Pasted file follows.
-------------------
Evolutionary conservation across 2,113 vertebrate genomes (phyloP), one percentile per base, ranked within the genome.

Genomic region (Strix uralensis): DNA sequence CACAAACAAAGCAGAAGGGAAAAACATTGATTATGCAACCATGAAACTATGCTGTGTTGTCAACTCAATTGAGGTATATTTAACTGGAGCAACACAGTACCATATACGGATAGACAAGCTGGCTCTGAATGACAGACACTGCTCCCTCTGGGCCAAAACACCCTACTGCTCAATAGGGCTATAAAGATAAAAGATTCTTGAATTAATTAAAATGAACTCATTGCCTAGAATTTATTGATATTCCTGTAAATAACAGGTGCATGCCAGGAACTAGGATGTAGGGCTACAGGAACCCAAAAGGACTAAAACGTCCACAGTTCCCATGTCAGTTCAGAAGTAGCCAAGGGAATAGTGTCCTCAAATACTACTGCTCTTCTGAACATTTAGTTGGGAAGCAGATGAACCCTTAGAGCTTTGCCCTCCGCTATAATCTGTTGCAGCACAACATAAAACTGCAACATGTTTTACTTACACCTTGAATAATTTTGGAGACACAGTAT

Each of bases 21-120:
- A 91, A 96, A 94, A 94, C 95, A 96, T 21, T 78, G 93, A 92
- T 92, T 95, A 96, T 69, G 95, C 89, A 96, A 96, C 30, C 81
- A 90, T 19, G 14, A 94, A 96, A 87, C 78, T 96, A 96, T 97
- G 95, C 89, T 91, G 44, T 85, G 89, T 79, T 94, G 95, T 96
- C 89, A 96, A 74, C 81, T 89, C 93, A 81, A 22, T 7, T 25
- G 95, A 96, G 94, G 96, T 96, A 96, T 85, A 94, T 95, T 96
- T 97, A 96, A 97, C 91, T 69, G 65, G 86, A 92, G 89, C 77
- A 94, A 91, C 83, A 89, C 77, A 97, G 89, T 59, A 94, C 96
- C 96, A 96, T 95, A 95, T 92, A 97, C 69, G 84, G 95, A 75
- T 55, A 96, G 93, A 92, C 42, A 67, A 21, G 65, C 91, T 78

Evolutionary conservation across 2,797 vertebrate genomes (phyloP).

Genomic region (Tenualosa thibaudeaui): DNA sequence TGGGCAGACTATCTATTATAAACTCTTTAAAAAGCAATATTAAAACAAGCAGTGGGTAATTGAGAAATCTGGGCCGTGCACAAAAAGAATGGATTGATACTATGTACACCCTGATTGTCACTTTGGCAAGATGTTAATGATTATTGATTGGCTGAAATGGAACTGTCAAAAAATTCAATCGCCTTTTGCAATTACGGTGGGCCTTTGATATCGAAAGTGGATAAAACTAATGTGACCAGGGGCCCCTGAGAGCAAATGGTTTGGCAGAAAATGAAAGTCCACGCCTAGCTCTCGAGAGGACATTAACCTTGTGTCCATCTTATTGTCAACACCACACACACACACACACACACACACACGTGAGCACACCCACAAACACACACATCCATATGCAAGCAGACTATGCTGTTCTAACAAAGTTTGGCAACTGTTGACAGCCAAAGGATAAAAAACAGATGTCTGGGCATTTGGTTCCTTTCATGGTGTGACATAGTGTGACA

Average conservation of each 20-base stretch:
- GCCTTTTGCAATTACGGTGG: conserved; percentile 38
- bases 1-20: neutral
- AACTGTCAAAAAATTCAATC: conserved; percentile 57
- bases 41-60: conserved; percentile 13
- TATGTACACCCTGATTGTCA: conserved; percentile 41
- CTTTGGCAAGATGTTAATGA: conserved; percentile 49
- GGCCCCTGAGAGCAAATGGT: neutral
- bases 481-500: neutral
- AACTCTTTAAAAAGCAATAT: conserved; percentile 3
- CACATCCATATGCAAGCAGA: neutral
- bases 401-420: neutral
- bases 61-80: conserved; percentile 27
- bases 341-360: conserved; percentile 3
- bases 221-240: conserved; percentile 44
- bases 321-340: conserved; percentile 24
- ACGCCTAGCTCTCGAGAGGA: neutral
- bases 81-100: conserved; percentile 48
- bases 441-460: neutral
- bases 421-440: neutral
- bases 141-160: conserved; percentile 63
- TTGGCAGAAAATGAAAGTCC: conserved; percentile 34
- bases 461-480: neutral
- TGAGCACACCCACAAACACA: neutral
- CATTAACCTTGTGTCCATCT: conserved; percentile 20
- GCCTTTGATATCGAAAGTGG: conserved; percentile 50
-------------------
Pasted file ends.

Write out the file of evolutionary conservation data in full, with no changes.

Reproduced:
Evolutionary conservation across 2,113 vertebrate genomes (phyloP), one percentile per base, ranked within the genome.

Genomic region (Strix uralensis): DNA sequence CACAAACAAAGCAGAAGGGAAAAACATTGATTATGCAACCATGAAACTATGCTGTGTTGTCAACTCAATTGAGGTATATTTAACTGGAGCAACACAGTACCATATACGGATAGACAAGCTGGCTCTGAATGACAGACACTGCTCCCTCTGGGCCAAAACACCCTACTGCTCAATAGGGCTATAAAGATAAAAGATTCTTGAATTAATTAAAATGAACTCATTGCCTAGAATTTATTGATATTCCTGTAAATAACAGGTGCATGCCAGGAACTAGGATGTAGGGCTACAGGAACCCAAAAGGACTAAAACGTCCACAGTTCCCATGTCAGTTCAGAAGTAGCCAAGGGAATAGTGTCCTCAAATACTACTGCTCTTCTGAACATTTAGTTGGGAAGCAGATGAACCCTTAGAGCTTTGCCCTCCGCTATAATCTGTTGCAGCACAACATAAAACTGCAACATGTTTTACTTACACCTTGAATAATTTTGGAGACACAGTAT

Each of bases 21-120:
- A 91, A 96, A 94, A 94, C 95, A 96, T 21, T 78, G 93, A 92
- T 92, T 95, A 96, T 69, G 95, C 89, A 96, A 96, C 30, C 81
- A 90, T 19, G 14, A 94, A 96, A 87, C 78, T 96, A 96, T 97
- G 95, C 89, T 91, G 44, T 85, G 89, T 79, T 94, G 95, T 96
- C 89, A 96, A 74, C 81, T 89, C 93, A 81, A 22, T 7, T 25
- G 95, A 96, G 94, G 96, T 96, A 96, T 85, A 94, T 95, T 96
- T 97, A 96, A 97, C 91, T 69, G 65, G 86, A 92, G 89, C 77
- A 94, A 91, C 83, A 89, C 77, A 97, G 89, T 59, A 94, C 96
- C 96, A 96, T 95, A 95, T 92, A 97, C 69, G 84, G 95, A 75
- T 55, A 96, G 93, A 92, C 42, A 67, A 21, G 65, C 91, T 78

Evolutionary conservation across 2,797 vertebrate genomes (phyloP).

Genomic region (Tenualosa thibaudeaui): DNA sequence TGGGCAGACTATCTATTATAAACTCTTTAAAAAGCAATATTAAAACAAGCAGTGGGTAATTGAGAAATCTGGGCCGTGCACAAAAAGAATGGATTGATACTATGTACACCCTGATTGTCACTTTGGCAAGATGTTAATGATTATTGATTGGCTGAAATGGAACTGTCAAAAAATTCAATCGCCTTTTGCAATTACGGTGGGCCTTTGATATCGAAAGTGGATAAAACTAATGTGACCAGGGGCCCCTGAGAGCAAATGGTTTGGCAGAAAATGAAAGTCCACGCCTAGCTCTCGAGAGGACATTAACCTTGTGTCCATCTTATTGTCAACACCACACACACACACACACACACACACACGTGAGCACACCCACAAACACACACATCCATATGCAAGCAGACTATGCTGTTCTAACAAAGTTTGGCAACTGTTGACAGCCAAAGGATAAAAAACAGATGTCTGGGCATTTGGTTCCTTTCATGGTGTGACATAGTGTGACA

Average conservation of each 20-base stretch:
- GCCTTTTGCAATTACGGTGG: conserved; percentile 38
- bases 1-20: neutral
- AACTGTCAAAAAATTCAATC: conserved; percentile 57
- bases 41-60: conserved; percentile 13
- TATGTACACCCTGATTGTCA: conserved; percentile 41
- CTTTGGCAAGATGTTAATGA: conserved; percentile 49
- GGCCCCTGAGAGCAAATGGT: neutral
- bases 481-500: neutral
- AACTCTTTAAAAAGCAATAT: conserved; percentile 3
- CACATCCATATGCAAGCAGA: neutral
- bases 401-420: neutral
- bases 61-80: conserved; percentile 27
- bases 341-360: conserved; percentile 3
- bases 221-240: conserved; percentile 44
- bases 321-340: conserved; percentile 24
- ACGCCTAGCTCTCGAGAGGA: neutral
- bases 81-100: conserved; percentile 48
- bases 441-460: neutral
- bases 421-440: neutral
- bases 141-160: conserved; percentile 63
- TTGGCAGAAAATGAAAGTCC: conserved; percentile 34
- bases 461-480: neutral
- TGAGCACACCCACAAACACA: neutral
- CATTAACCTTGTGTCCATCT: conserved; percentile 20
- GCCTTTGATATCGAAAGTGG: conserved; percentile 50